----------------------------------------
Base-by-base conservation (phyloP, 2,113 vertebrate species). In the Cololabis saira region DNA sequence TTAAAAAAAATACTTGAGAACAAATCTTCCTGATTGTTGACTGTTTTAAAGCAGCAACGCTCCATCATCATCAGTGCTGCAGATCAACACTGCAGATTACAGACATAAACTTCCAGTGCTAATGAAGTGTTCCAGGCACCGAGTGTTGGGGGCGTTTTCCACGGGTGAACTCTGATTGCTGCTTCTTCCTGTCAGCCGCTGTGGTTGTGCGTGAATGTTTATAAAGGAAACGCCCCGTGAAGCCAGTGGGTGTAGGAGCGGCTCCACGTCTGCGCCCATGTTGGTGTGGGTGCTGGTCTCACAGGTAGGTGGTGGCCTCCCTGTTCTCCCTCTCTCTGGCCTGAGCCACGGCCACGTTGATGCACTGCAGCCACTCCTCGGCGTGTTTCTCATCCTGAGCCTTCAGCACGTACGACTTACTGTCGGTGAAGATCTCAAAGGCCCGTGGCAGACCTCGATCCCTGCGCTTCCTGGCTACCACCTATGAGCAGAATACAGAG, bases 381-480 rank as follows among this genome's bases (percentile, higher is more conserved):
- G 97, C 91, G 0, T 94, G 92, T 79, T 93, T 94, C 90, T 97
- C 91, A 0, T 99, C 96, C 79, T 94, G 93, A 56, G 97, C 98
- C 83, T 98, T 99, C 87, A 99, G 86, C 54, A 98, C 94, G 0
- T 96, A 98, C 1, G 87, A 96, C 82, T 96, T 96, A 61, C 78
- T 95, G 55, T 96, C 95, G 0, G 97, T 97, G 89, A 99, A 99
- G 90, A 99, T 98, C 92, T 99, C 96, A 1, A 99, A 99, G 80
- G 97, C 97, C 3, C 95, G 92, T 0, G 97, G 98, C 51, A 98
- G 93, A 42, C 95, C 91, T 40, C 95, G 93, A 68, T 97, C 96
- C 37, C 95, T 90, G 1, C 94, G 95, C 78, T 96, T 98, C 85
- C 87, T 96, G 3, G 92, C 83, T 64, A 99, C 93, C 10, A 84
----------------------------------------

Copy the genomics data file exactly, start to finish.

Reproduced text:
Base-by-base conservation (phyloP, 2,113 vertebrate species). In the Cololabis saira region DNA sequence TTAAAAAAAATACTTGAGAACAAATCTTCCTGATTGTTGACTGTTTTAAAGCAGCAACGCTCCATCATCATCAGTGCTGCAGATCAACACTGCAGATTACAGACATAAACTTCCAGTGCTAATGAAGTGTTCCAGGCACCGAGTGTTGGGGGCGTTTTCCACGGGTGAACTCTGATTGCTGCTTCTTCCTGTCAGCCGCTGTGGTTGTGCGTGAATGTTTATAAAGGAAACGCCCCGTGAAGCCAGTGGGTGTAGGAGCGGCTCCACGTCTGCGCCCATGTTGGTGTGGGTGCTGGTCTCACAGGTAGGTGGTGGCCTCCCTGTTCTCCCTCTCTCTGGCCTGAGCCACGGCCACGTTGATGCACTGCAGCCACTCCTCGGCGTGTTTCTCATCCTGAGCCTTCAGCACGTACGACTTACTGTCGGTGAAGATCTCAAAGGCCCGTGGCAGACCTCGATCCCTGCGCTTCCTGGCTACCACCTATGAGCAGAATACAGAG, bases 381-480 rank as follows among this genome's bases (percentile, higher is more conserved):
- G 97, C 91, G 0, T 94, G 92, T 79, T 93, T 94, C 90, T 97
- C 91, A 0, T 99, C 96, C 79, T 94, G 93, A 56, G 97, C 98
- C 83, T 98, T 99, C 87, A 99, G 86, C 54, A 98, C 94, G 0
- T 96, A 98, C 1, G 87, A 96, C 82, T 96, T 96, A 61, C 78
- T 95, G 55, T 96, C 95, G 0, G 97, T 97, G 89, A 99, A 99
- G 90, A 99, T 98, C 92, T 99, C 96, A 1, A 99, A 99, G 80
- G 97, C 97, C 3, C 95, G 92, T 0, G 97, G 98, C 51, A 98
- G 93, A 42, C 95, C 91, T 40, C 95, G 93, A 68, T 97, C 96
- C 37, C 95, T 90, G 1, C 94, G 95, C 78, T 96, T 98, C 85
- C 87, T 96, G 3, G 92, C 83, T 64, A 99, C 93, C 10, A 84